An embodiment of the invention also relates to a radiological image processing device comprising resources for locating, on a radiological image provided by an imaging device, elements that may constitute signs of micro-calcification and resources for displaying an image on which the intensity of the elements thus located has been enhanced.

One skilled in the art may make or propose various modifications in function and/or way and/or result and/or structure and/or steps in the disclosed embodiments and equivalents thereof without departing from the scope and extant of the invention.

Claims (27)

1. A method for image processing, the method comprising:
locating on an image a plurality of points of an element (P) that may constitute an object of interest, the plurality of points having an intensity that is greater than a threshold value;
displaying an image on which the intensity of one or more of the points of the element (P) thus located is enhanced with respect to the intensity of one or more points of an area surrounding the element (P) but not belonging to the element (P); and
applying an amplification factor to the intensity of the points of the element P, wherein the amplification is a function of a similarity parameter of the element (P) with a calcareous sign, and wherein for each element (P), the similarity parameter is determined:
(a) for each of the points of the element (P) by:
determining a maximum amplitude by correlating the intensity of the image in the surrounding area of the point with a filter function (gσ,θ) leading to a maximum response; and
determining a maximum amplitude in an orthogonal direction by correlating the intensity of the image in the surrounding area of the point with an orthogonal direction filter function to the filter function leading to the maximum response;
(b) for each element (P) by:
determining a brightness parameter as an average of the maximum amplitudes in the orthogonal direction on all the points of the element (P); and
obtaining from this a similarity parameter of the element (P) to a calcareous sign based on one or more of the brightness parameter and a roundness parameter as well as the degree to which a central point of the element (P) belongs to a “fiber” class.
2. The method according to claim 1 wherein the locating of the element (P) is performed on a saved raw digital image.
3. The method according to claim 2 wherein the locating of the element (P) comprises converting the saved raw digital image into a contrast image using local standardization of the contrast.
4. The method according to claim 2 wherein a log function is applied to the saved raw digital image to obtain a thickness cropped image.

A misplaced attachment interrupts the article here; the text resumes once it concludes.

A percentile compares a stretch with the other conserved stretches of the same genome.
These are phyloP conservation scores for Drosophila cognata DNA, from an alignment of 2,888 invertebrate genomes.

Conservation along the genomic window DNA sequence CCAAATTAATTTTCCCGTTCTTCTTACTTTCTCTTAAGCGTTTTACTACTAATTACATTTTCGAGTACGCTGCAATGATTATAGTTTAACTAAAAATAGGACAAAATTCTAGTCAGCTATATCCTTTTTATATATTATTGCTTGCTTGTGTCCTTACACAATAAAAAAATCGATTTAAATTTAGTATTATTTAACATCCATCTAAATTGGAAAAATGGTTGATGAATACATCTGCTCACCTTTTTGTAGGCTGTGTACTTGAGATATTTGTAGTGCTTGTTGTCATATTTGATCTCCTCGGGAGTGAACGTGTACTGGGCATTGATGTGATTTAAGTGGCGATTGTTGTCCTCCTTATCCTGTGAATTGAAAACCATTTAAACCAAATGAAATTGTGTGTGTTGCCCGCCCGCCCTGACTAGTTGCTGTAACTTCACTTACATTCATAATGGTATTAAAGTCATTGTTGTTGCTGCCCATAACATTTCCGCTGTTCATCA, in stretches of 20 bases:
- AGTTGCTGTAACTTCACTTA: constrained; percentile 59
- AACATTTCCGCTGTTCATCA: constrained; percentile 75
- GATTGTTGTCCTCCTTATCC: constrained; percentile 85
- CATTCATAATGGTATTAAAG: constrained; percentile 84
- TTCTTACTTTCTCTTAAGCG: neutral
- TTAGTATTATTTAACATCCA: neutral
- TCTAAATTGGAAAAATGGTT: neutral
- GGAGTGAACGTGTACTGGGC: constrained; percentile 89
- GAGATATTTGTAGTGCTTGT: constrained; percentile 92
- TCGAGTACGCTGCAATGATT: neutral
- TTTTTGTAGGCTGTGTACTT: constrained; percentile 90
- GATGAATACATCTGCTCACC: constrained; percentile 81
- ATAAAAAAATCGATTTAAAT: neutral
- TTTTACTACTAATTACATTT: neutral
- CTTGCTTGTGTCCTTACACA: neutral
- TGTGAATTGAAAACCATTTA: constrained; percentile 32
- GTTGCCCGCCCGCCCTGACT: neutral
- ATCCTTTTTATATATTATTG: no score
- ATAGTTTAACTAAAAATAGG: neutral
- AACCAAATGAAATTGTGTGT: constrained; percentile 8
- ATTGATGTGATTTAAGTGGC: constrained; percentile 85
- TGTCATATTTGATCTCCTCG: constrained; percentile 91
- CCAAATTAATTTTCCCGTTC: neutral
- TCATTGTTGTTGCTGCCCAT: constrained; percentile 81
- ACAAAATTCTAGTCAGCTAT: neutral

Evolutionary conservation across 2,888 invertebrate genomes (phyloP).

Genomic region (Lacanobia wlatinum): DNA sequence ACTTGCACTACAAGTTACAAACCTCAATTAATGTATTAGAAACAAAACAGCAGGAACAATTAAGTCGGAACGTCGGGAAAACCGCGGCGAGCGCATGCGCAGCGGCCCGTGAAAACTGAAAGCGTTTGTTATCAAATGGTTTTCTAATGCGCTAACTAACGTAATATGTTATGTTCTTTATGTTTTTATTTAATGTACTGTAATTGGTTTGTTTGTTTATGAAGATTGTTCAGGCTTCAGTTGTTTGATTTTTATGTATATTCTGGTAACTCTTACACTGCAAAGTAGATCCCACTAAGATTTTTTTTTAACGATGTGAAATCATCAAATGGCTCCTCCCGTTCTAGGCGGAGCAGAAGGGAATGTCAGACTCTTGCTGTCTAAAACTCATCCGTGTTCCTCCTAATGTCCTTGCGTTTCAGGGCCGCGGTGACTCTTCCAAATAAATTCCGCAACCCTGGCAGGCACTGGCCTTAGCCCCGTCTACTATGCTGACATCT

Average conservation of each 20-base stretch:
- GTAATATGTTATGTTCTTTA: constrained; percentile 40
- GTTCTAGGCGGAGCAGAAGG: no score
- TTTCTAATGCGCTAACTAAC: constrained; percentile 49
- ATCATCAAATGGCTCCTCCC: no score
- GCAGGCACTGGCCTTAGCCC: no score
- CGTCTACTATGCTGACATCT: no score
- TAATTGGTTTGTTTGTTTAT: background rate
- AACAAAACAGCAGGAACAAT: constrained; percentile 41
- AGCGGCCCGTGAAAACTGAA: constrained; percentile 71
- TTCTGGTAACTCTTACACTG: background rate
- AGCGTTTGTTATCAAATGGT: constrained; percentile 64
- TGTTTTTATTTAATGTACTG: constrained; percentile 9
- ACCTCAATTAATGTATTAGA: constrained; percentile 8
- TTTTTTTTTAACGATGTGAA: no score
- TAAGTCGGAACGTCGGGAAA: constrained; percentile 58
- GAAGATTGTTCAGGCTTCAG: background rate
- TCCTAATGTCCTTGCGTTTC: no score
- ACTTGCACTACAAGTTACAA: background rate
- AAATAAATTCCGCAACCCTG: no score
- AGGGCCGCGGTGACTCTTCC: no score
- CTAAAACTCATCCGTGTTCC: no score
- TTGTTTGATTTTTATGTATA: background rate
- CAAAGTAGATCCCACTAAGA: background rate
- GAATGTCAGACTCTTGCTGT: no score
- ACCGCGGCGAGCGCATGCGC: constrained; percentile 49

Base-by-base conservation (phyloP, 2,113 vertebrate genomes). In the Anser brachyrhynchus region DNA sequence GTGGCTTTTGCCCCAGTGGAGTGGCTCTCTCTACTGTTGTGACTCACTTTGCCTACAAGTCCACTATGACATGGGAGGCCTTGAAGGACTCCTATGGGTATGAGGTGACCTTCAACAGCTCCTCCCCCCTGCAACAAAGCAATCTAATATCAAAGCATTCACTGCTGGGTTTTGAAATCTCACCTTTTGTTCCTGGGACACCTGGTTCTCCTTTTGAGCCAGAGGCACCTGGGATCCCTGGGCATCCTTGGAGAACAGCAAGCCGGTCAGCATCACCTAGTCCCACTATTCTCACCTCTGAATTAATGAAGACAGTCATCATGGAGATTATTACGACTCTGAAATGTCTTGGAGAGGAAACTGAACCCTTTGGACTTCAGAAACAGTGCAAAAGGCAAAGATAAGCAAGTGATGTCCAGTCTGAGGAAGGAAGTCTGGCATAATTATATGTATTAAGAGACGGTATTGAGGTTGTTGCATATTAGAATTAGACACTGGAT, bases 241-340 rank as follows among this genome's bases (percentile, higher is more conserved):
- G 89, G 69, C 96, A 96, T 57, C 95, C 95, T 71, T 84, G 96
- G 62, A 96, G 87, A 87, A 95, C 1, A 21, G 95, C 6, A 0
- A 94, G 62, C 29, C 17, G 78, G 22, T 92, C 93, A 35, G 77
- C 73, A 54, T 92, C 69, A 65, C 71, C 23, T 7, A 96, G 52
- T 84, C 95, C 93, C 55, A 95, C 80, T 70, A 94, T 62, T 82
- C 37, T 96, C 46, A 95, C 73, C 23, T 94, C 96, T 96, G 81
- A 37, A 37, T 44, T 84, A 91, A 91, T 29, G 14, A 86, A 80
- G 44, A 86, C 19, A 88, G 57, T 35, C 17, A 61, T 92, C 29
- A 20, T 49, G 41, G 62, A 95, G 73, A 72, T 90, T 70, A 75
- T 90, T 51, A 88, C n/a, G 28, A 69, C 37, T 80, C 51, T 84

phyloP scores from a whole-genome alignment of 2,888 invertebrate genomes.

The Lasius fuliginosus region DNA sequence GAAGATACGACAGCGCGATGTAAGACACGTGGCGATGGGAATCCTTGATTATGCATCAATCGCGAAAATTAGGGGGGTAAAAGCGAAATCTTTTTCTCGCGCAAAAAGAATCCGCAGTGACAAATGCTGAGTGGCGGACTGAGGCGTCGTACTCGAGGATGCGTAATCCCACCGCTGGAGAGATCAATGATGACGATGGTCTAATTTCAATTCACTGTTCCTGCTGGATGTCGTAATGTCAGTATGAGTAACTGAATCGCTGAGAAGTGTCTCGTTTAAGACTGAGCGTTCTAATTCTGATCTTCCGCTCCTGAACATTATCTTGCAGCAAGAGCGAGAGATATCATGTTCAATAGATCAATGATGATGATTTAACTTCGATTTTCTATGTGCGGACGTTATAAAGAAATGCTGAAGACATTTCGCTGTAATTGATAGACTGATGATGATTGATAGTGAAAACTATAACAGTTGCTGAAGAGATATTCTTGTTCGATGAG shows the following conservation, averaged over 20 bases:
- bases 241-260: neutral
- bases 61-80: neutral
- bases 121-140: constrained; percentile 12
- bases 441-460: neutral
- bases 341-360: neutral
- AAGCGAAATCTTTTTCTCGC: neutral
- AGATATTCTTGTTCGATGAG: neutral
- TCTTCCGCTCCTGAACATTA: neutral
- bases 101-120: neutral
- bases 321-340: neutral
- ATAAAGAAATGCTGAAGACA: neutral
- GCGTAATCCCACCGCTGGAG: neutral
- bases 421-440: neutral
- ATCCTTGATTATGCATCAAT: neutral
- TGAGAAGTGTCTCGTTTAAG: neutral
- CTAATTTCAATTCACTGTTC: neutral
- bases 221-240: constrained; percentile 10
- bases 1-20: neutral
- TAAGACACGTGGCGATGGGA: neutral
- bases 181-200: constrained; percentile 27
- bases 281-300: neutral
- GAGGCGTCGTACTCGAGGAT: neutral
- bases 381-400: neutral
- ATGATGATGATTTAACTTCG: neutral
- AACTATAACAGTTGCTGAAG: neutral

5. The method according to claim 3 wherein a log function is applied to the saved raw digital image to obtain a thickness cropped image.
6. The method according to claim 1 wherein locating the element (P) includes:
correlating, for each point of a set of points of the image, the image intensity in the surrounding area of the point with each of the functions of a series of filter functions, to produce one or more filtered images; and
selecting, from the filtered images, one or more elements (P) that may constitute the object of interest.
7. The method according to claim 2 wherein locating the element (P) includes:
correlating, for each point of a set of points of the image, the image intensity in the surrounding area of the point with each of the functions of a series of filter functions, to produce one or more filtered images; and
selecting, from the filtered images, one or more elements (P) that may constitute the object of interest.
8. The method according to claim 3 wherein locating the element (P) includes:
correlating, for each point of a set of points of the image, the image intensity in the surrounding area of the point with each of the functions of a series of filter functions, to produce one or more filtered images; and
selecting, from the filtered images, one or more elements (P) that may constitute the object of interest.
9. The method according to claim 4 wherein locating the element (P) includes:
correlating, for each point of a set of points of the image, the image intensity in the surrounding area of the point with each of the functions of a series of filter functions, to produce one or more filtered images; and
selecting, from the filtered images, one or more elements (P) that may constitute the object of interest.
10. The method according to claim 5 wherein locating the element (P) includes:
correlating, for each point of a set of points of the image, the image intensity in the surrounding area of the point with each of the functions of a series of filter functions, to produce one or more filtered images; and
selecting, from the filtered images, one or more elements (P) that may constitute the object of interest.
11. The method according to claim 6 wherein the filter functions are β-spline type functions.
12. The method according to claim 7 wherein the filter functions are β-spline type functions.
13. The method according to claim 8 wherein the filter functions are β-spline type functions.
14. The method according to claim 9 wherein the filter functions are β-spline type functions.
15. The method according to claim 10 wherein the filter functions are β-spline type functions.
16. The method according to claim 6 wherein the selection comprises:
determining an isotropic filtered image defined by a set of points, the intensity of each of these points is the average of the intensities of the corresponding points belonging to the filtered images; and
obtaining, by applying a threshold and a connected component labelling algorithm to the isotropic filtered image, a set of elements (P) that may constitute the objects of interest.
17. The method according to claim 7 wherein the selection comprises: